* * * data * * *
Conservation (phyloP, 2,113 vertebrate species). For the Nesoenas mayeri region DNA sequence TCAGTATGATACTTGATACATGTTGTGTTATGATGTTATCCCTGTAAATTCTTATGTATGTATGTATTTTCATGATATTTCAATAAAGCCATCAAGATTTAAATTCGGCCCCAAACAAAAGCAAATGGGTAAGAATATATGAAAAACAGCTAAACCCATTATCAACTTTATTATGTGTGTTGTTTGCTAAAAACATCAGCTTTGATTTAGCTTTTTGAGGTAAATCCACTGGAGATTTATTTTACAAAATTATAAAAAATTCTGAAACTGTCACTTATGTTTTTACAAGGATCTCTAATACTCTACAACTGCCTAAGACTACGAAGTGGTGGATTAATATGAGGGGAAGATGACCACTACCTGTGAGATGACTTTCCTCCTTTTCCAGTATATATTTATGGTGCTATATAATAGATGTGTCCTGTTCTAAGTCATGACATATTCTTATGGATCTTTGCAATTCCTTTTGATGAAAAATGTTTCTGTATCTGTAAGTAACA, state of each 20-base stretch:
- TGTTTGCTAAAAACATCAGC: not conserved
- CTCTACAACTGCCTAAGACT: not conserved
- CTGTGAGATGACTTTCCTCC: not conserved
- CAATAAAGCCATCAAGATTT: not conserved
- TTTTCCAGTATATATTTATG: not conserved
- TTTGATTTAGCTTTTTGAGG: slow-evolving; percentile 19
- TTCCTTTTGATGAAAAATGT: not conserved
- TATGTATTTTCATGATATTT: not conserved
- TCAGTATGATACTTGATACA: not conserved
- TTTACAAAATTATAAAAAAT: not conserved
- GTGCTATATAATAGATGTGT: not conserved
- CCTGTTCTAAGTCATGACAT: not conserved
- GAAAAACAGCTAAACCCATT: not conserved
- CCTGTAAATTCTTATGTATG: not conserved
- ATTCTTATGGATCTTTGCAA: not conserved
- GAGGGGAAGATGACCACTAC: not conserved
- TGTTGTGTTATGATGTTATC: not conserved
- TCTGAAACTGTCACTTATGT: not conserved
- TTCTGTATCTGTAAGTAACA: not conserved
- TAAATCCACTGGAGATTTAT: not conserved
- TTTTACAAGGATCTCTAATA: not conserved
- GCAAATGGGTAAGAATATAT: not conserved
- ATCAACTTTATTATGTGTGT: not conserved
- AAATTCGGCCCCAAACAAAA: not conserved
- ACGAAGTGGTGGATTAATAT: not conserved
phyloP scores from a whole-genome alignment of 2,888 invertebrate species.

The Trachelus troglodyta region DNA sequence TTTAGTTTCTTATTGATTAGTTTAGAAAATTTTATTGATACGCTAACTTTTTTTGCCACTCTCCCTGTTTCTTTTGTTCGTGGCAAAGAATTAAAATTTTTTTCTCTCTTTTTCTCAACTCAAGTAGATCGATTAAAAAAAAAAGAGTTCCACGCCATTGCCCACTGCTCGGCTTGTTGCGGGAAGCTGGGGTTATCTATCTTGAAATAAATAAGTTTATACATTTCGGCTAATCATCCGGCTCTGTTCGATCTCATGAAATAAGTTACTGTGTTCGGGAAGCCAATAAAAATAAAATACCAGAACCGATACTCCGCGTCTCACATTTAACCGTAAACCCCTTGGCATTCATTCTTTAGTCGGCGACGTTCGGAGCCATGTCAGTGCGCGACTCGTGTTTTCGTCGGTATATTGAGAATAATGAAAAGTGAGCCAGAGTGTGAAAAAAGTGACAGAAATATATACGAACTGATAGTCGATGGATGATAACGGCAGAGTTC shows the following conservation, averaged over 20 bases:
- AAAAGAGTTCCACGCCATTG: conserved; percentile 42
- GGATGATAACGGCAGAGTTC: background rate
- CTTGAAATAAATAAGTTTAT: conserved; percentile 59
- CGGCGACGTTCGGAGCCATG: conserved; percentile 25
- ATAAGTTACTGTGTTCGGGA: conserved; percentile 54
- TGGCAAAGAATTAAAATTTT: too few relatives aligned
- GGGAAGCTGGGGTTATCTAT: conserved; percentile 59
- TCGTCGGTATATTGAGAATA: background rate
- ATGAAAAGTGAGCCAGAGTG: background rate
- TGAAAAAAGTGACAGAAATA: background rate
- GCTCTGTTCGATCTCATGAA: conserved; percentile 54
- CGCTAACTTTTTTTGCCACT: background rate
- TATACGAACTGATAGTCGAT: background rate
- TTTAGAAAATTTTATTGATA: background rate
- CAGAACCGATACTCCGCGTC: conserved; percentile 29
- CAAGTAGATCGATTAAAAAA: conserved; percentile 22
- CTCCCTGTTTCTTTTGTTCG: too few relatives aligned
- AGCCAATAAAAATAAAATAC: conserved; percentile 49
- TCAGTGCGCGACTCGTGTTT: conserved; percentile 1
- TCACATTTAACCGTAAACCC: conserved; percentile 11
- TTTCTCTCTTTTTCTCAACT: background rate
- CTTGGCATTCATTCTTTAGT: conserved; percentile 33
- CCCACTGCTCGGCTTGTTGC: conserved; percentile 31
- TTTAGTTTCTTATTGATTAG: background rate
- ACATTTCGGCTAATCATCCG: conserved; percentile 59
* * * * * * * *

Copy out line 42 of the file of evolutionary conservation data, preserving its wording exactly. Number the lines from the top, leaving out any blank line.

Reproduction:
- TTTAGAAAATTTTATTGATA: background rate